For owners of private real estate, mortgage interest rates and their future development are among the most important cost factors. After a long phase of unchanging low interest rates – both on the capital market and on the mortgage market – there is currently great uncertainty about their future. The long phase with the pandemic and even more so the war in Ukraine have shaken the goods, stock and capital markets. The media comment almost non-stop on the changes in the markets. We have therefore compiled a few current analyses on the financial markets from Swiss sources for you, in order to show where the mortgage interest journey could actually go.

UBS interest rate forecast – mortgages in the current interest rate environment

For UBS, the central question is how aggressively the central banks react to the respective economic framework conditions in the respective countries. These are clearly different in Switzerland than in the EU or the USA, for example. UBS writes on her website:

“In the slipstream of US and German interest rates, 10-year interest rates in Switzerland have risen by almost 1 percent since the beginning of the year. High inflation in Europe and the USA, the rise in energy prices in recent months and increasingly nervous central banks have led to this sharp rise in interest rates.

The war in Ukraine and massively higher energy prices not only lead to high inflation in the short term, but also weigh on the economy, reducing longer-term inflationary pressures. This calls into question whether central banks will really react as aggressively as longer-term interest rates reflect today. If this is not the case, the sharp rise is an exaggeration and interest rates on Bunds and mortgages are likely to settle back at lower levels in the coming quarters.”

Quellen: Bloomberg, UBS Switzerland AG

Sources: Bloomberg, UBS Switzerland AG; Values up to and including 2010 are based on Libor and from 2011 on SARON. The effective interest rate of the product is calculated from Margin + Compounded SARON of the respective settlement period. For the calculation of the interest rate, the Compounded SARON can never be less than zero.

ZKB sees the end of the SNB’s negative interest rate policy approaching

In his article on the development of interest rates in Switzerland, David Marmet, chief economist of the ZKB, sees an end to the SNB’s negative interest rate policy. He wonders whether the war in Ukraine and the associated rising energy prices, the foreseeable end of the pandemic and a renewed increase in global demand will cause inflation to rise in Switzerland as well – and with it mortgage rates. With regard to the development of mortgage interest rates, he draws the following conclusion: “Since the participants in the financial markets expected significantly more than an interest rate increase from the SNB by the end of 2022, the yields of Swiss government bonds have also risen. This in turn led to rising mortgage rates. Will the rise continue unchecked? According to our estimates, the SNB will not raise key interest rates to the extent expected by financial market participants. However, the Swiss will not be able to completely escape the global yield momentum. This argues for slightly higher Swiss yields – and indirectly also for slightly higher mortgage rates. Thus, the turnaround in interest rates has been heralded, but the interest rate level will remain below the historical average for a very long time.”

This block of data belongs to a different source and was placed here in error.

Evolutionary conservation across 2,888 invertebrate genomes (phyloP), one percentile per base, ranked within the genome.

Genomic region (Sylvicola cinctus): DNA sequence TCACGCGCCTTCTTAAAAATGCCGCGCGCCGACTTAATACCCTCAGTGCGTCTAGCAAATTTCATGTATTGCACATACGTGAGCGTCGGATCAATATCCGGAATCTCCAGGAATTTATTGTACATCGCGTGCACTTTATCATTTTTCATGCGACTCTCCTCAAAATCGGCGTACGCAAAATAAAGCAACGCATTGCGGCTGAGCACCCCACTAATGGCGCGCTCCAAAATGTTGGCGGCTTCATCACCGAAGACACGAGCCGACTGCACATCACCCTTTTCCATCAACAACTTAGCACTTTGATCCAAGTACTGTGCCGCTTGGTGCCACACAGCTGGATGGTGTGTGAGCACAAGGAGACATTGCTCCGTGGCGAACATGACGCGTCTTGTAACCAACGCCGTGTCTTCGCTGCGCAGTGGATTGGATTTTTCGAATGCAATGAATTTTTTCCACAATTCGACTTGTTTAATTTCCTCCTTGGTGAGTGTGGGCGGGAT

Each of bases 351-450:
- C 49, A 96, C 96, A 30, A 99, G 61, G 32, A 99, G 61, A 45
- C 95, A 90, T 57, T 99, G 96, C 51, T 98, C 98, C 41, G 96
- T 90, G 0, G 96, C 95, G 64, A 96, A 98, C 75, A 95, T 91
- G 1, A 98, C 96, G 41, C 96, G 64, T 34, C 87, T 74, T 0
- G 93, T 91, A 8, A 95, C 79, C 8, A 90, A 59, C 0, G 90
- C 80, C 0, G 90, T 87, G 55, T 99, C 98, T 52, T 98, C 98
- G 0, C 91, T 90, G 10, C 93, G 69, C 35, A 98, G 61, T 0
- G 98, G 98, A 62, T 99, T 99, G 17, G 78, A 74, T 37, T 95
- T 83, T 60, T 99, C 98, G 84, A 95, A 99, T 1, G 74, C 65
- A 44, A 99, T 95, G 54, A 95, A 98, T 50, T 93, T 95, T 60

The VZ VermögensZentrum recommends calmness

In an article by Adrian Wenger, mortgage expert at VZ Vermögenszentrum, the author advises that it is now important to remain calm despite rising mortgage rates. It is true that the fact that interest rates for long-term fixed-rate mortgages have risen by up to one percentage point in recent months is alarming. He writes: “Fearing that they could rise further, many mortgage borrowers want to lock in the low interest rates as quickly as possible. From a sober point of view, this does not make sense. It is still worth choosing a short-term mortgage. Money market mortgages (Saron) are still much cheaper and more flexible.”

There are a number of reasons against switching immediately, he says, listing:

  • While interest rates for fixed-rate mortgages are based on the capital market, those for money market mortgages in Switzerland depend on the interest rate policy of the Swiss National Bank (SNB).
  • The saron is currently around minus 0.75 per cent. But banks calculate with an imputed lower limit of at least zero per cent. So anyone taking out or renewing a mortgage benefits from an interest rate buffer of 0.75 per cent.
  • This means that a money market mortgage will only become more expensive if the SNB raises its key interest rate above zero percent. This would require, for example, four interest rate steps of 0.25 percentage points each.
  • And before the money market mortgage would become as expensive as the fixed-rate mortgage, the key interest rate would have to rise by 2 percentage points or more. So far there are no signs of that. And experience shows that interest rate increases are usually slower than interest rate cuts.”

He only recommends switching when there is a clear change in the trend: “If you pay 0.85 per cent for your money market mortgage today, you will still pay 0.85 per cent even if the SNB raises interest rates by 0.75 percentage points to zero per cent. Only when the key interest rates, and thus the Saron, rise above this threshold does the mortgage rate also rise. If the key interest rates rise by a whole percentage point to plus 0.25 percent, the money market mortgage will now cost 1.1 percent (0.85 plus 0.25 percent). Even then, however, it is still much cheaper than a fixed-rate mortgage. Money market mortgages have practically always been cheaper than fixed-rate mortgages over the past 30 years.”